Architecture is unusual among the arts in that it is required to be professional, and arguably alone among the professions in that it is expected to be in some measure artistic. The careers of all serious architects must at some point grapple with this duality.
To completely abandon the creative spirit is to become simply a builder – performing a valuable service, no doubt, but not creating architecture. On the other hand, when the creative architect renounces the demands of the profession – that the building be on time, on budget, keep the rain out and not fall down – that architect gives up all opportunity to actually practice the art they seek to pursue. So some sort of balance or synthesis between the two poles is necessary; the exact nature of that process can give us a deep insight into the path chosen by a given architect.
STRIKING A BALANCE
For me, the equation has become quite interesting. Certainly my practice must and does fulfil all the professional demands outlined above; but it is the art beyond the skill that continues to draw me further in each project. While my work has stylistically been compared to architects that practice elegant and graceful modernism, such as Mies van der Rohe, Tadao Ando and SANAA, I see myself more in alignment with Le Corbusier. This is not merely because I integrate Corbusier’s “Modulor” proportional system, or even because of my past employment under B.V. Doshi, himself a product of Corbusier’s office and one of the finest modern architects in India, but rather because I see myself in alignment with his way of working – that of balancing the art and the skill. Le Corbusier famously divided his working day in half: in the afternoon, he did architecture, and in the morning, he would paint. While I do not keep to so strict a regimen, I do remain an active painter. This practice helps nurture the creative aspect of my professional skill and I feel that the development of a painter’s instincts gets reflected in my work.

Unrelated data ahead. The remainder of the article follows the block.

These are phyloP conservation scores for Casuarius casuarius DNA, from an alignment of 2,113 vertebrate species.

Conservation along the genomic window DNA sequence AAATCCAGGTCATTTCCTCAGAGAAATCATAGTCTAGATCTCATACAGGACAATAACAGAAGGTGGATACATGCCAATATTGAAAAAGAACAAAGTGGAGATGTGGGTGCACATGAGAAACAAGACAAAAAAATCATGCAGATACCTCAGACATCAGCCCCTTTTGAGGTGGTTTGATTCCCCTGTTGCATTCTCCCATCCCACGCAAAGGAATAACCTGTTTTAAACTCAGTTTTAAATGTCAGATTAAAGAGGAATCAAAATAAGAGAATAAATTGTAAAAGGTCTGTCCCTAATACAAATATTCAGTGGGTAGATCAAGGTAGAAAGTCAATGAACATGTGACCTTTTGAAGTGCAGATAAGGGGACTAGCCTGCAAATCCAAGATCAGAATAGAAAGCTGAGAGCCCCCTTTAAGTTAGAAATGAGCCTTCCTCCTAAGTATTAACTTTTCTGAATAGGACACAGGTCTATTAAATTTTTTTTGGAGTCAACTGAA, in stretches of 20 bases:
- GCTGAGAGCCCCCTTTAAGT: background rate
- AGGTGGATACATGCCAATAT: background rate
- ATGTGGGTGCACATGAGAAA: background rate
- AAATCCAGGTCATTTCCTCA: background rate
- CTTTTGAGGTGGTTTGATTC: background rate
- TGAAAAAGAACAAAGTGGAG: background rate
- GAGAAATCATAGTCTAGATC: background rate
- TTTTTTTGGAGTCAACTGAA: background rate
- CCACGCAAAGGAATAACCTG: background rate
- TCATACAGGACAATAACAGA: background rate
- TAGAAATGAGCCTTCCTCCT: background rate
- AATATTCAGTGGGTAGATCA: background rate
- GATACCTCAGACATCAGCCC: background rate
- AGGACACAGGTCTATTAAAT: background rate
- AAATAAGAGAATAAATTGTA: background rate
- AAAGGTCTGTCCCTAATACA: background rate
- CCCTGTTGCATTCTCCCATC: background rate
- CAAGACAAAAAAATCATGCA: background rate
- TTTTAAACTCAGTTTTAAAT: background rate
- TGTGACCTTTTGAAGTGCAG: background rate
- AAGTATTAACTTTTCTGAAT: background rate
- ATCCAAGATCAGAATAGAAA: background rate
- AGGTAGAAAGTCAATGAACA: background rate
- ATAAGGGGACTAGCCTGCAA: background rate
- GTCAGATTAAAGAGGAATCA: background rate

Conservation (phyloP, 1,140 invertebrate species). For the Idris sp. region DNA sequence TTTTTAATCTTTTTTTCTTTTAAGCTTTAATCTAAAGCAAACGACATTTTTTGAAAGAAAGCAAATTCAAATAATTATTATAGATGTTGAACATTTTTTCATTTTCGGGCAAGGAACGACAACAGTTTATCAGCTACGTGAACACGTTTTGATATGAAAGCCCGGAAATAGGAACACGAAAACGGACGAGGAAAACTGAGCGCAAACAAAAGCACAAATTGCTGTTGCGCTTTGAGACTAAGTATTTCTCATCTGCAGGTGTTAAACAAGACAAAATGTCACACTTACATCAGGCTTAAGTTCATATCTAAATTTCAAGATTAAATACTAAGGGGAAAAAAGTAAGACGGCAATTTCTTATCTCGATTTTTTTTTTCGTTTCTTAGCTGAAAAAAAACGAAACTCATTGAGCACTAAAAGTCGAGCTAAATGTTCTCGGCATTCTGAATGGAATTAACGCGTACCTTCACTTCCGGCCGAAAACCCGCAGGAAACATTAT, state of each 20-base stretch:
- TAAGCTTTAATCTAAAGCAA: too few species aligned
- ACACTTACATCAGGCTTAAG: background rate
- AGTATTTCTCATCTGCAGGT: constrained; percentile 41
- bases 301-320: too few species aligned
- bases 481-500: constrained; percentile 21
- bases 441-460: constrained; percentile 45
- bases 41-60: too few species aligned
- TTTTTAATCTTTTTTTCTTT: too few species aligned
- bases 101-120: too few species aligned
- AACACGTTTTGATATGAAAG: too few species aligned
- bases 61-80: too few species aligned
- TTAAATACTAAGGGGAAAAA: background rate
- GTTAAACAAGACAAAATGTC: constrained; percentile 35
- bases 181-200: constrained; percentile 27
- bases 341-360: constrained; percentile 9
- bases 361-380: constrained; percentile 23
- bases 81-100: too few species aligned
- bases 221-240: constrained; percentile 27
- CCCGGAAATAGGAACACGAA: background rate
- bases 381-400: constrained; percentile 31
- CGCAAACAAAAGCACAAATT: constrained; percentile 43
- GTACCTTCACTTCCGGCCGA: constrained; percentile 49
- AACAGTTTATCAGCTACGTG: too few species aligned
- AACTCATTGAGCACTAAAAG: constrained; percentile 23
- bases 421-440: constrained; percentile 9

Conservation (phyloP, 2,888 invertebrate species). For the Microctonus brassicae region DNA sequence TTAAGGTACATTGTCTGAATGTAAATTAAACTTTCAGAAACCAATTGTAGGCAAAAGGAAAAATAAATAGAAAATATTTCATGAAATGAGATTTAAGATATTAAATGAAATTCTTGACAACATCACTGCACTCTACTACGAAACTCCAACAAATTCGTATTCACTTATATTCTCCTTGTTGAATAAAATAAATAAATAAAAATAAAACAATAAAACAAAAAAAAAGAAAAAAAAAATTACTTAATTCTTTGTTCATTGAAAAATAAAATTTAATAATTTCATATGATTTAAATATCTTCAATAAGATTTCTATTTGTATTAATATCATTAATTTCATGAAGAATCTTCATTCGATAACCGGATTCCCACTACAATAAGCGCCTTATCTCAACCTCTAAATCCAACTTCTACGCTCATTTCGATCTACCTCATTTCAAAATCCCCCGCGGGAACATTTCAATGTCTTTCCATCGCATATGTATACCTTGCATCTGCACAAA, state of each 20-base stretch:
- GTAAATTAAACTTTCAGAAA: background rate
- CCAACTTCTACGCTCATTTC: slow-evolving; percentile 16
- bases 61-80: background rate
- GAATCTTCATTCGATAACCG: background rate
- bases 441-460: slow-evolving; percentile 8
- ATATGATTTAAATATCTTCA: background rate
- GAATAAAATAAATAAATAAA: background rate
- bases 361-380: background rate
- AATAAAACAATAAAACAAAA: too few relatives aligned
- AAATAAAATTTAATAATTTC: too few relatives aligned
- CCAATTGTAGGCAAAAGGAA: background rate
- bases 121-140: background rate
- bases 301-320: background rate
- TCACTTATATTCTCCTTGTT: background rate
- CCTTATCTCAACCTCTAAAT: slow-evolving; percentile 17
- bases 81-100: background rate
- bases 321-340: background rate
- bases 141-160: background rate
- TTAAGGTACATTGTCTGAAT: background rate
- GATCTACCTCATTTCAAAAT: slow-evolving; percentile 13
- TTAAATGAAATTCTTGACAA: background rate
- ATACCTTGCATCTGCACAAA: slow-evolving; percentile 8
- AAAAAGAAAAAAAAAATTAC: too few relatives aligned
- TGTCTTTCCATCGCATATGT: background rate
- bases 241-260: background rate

METHOD BEFORE MATTER
The word painterly, in architectural discourse, typically follows from Heinrich Wölfflin’s use, which refers to a swirling Baroque sensibility, in which form is suggested through light and shade rather than through drawn outlines.
But here we are interested, again, not in the content of the work but in the way in which it is produced. The painter is faced with a blank canvas, and then with a single stroke of the brush makes an intervention that transforms the empty field: suddenly there are up and down, inside and out, light and dark. With a second stroke, we now have the field plus two figures in dialogue with each other, and so on.
The painter must proceed from instincts but also evaluate the canvas as it takes shape; know when the elements are correctly balanced (or provocatively imbalanced), and perhaps most importantly, know when to step away and declare the work finished.